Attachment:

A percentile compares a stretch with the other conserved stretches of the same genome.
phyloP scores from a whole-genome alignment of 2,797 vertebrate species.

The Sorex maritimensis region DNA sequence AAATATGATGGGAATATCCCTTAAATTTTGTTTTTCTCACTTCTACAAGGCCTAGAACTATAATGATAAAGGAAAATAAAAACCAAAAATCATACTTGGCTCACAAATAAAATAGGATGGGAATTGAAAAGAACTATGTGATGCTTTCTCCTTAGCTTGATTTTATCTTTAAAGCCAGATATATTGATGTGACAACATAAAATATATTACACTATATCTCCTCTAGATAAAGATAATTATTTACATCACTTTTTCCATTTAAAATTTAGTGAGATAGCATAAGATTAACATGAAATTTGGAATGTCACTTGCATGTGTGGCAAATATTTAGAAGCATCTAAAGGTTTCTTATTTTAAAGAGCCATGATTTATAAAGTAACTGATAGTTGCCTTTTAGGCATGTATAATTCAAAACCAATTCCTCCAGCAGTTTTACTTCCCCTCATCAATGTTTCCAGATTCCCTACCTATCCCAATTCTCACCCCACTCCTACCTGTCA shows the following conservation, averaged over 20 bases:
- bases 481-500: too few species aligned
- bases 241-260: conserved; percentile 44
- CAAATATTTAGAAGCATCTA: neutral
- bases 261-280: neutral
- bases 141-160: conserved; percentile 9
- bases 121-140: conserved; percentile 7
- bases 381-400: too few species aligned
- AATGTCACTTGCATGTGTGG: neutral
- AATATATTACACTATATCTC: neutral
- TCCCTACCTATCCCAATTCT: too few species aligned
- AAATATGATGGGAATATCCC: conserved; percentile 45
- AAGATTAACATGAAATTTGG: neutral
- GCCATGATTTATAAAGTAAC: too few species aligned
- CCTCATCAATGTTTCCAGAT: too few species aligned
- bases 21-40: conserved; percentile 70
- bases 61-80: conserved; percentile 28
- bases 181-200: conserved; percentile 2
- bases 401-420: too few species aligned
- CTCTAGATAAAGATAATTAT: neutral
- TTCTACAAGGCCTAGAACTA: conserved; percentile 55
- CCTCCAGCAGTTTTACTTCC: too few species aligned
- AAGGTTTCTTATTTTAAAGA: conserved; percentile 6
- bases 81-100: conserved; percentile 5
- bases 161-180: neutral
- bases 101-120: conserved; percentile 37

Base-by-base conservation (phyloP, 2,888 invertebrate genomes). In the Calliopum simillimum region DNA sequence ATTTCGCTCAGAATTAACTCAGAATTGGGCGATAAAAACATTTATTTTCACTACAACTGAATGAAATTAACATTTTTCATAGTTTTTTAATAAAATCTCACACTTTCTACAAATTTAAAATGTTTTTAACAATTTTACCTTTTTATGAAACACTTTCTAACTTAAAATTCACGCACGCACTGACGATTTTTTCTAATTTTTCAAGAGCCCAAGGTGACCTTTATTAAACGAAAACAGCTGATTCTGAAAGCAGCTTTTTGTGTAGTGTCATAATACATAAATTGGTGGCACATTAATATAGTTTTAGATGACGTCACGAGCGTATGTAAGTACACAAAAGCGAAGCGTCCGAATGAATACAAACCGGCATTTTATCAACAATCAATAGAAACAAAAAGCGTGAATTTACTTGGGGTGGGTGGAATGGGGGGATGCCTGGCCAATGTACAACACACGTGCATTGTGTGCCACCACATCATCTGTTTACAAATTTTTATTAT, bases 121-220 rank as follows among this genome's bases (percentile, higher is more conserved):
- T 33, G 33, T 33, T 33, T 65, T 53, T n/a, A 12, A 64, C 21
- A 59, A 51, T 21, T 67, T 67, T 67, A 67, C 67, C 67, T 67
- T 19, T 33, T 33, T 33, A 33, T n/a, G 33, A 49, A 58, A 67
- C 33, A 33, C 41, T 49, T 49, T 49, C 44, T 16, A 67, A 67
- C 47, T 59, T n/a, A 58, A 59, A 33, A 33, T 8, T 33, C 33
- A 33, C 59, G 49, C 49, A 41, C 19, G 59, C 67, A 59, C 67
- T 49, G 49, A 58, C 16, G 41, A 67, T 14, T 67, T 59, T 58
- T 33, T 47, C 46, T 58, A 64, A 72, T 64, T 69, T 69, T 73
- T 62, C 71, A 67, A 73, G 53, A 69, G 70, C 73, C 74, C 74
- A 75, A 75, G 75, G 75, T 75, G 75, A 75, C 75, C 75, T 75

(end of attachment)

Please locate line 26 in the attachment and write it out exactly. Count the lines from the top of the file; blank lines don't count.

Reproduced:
- bases 81-100: conserved; percentile 5